Bernice Hodgins Milne July 21, 1917 - August 1, 1995
Bernice Hodgins Milne
July 21, 1916 – August 1, 1995

My Mother liked to keep a daily record of her days.  Sometimes these were kept in formal journals and log books; at other times there seemed to be an endless scattering of brief notes and reminders to herself all over the house.  As a kid, I never really paid much attention to either.

After her death, in 1995, my siblings and I packed up all of her books, travel journals, notes and letters into one big box.  I remember my father walking into the room as we were packing and telling us that through all the 60 years of their marriage he had never once opened one of those notebooks.  I admire him for that.

That box remained packed up until this past year, 2013.  My Father died in 2011 and the question of what to do with all the leftover bits and pieces of the lives of these two people came into focus.  Together, my brother and two sisters decided to divide the diaries amongst us and just look and see what was in them.

Once I got past the feeling of violating her privacy, I found myself truly enjoying her accounts of day to day life.  Her voice came through the notes, loud and clear.  Her personality imposed itself on even the most mundane recordings, such as how many cardinals visited the bird feeder.  But most surprising was finding that her earliest journals were from her summer holidays in 1928 and 1929 when she was 11 and 12 years old.

I don’t think it is easy for children to picture their parents as children themselves.  In these brief accounts she paints a picture of what it was like for her as a young girl to be free in the summer months and spending her time as she felt.

Those early diaries and all the others will be recorded in this blog.  There are gaps as her years rolled by and she was too busy for a journal, but taken all together they form a clear picture of the ups and downs of her days until her final entry in 1995.  They form a legacy for the family, but they also form the story of one woman’s life.



July 1928

Seaforth, Ontario
All text is transcribed exactly as she had written it.  Spelling errors, short-forms, and sentence structure as all as she originally written.  Editor.

July 21, 1928
It was my birthday, so in the afternoon, I had a party & at night I was sick at my stomach.

22nd; Lay on the couch out in the veranda all day Sunday because I wasn’t feeling well, and read.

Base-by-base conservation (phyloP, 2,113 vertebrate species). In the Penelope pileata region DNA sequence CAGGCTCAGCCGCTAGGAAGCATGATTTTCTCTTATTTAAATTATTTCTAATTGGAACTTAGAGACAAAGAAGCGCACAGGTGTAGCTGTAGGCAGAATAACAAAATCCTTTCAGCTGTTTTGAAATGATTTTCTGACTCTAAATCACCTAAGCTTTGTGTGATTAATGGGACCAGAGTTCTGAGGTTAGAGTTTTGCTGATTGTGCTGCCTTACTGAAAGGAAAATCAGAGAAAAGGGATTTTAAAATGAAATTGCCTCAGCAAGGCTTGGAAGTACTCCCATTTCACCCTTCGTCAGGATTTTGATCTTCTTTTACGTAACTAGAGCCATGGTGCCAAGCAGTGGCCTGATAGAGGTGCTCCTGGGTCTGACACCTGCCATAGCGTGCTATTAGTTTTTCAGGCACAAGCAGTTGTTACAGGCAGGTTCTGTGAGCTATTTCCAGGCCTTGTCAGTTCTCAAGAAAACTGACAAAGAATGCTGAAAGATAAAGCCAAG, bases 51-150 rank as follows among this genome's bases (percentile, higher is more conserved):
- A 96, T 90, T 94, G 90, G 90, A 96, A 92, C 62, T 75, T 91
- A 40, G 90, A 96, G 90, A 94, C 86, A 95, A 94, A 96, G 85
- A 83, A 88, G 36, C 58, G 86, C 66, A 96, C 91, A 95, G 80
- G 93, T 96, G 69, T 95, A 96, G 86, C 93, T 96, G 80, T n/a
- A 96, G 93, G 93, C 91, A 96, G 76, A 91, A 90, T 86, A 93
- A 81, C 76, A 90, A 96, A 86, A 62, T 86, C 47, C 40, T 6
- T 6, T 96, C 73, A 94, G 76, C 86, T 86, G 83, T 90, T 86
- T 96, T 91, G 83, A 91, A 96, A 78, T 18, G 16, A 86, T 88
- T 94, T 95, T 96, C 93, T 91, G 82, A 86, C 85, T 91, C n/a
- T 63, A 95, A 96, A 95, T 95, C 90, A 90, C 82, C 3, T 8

23rd; In the morning I slept in and in the afternoon, we, Betty, Claire, and I went to the slaughter H. and the smell was beyond description so we came home.

24th; I pick black currents in the morn & went over to Aunt Jean’s in the afternoon because Claire had gone swimming & Bett was car riding.

25th; In the aft we went to cases grove for a picnic went in swimming, took some pictures had our lunch got a drive home by Doctor Mun.  (unsure of handwriting.  Could be Dr. Moon; Ed.)   At night we went to the show.

Note; Case’s was a farm east of Seaforth.  It was a popular picnic spot for people from town.  It was later turned into a golf course but went bankrupt during World War Two.

26th; Took the film to get developed and only two out 6 turned out.  In the afternoon I went to sleep til 4 then  we played in the leaves.

27th; The afternoon Alas (I believe she meant ‘Alice’; Ed.) and I played store and then walked down to Cases where Joan and Claire were swimming.  Went to the show with Bett at night.

28th; Lofed around in the morn and in the aft played beauty shop and concert on the lumbers with mashed raspberries for ruge.

29th; In the morning I was to church & Sunday School.  Read all afternoon and went to the band concert with (dear old) Mary Flett.

30th; Slept in in the morning and in the afternoon played with Mary and at night played on the lumbers with that horrid pest of a brother with us.

31st; In the aft I went to a picnic with our Sunday school class and Jenett’s to illegible word exspecially the swim and the eating time.


August 1928

August 1928
Nora was Bernice’s older sister by 5 years.  
The visit to ‘Negmees’ is referring to the Van Egmond family, a well known Seaforth family at the time and close friends with Bernice’s parents and grandparents.

1st; Claire, and I played with Betty M, M. H. MF.  Mary, Claire, Ruth and I got mad so I played in Mary’s house.  At night I did the same.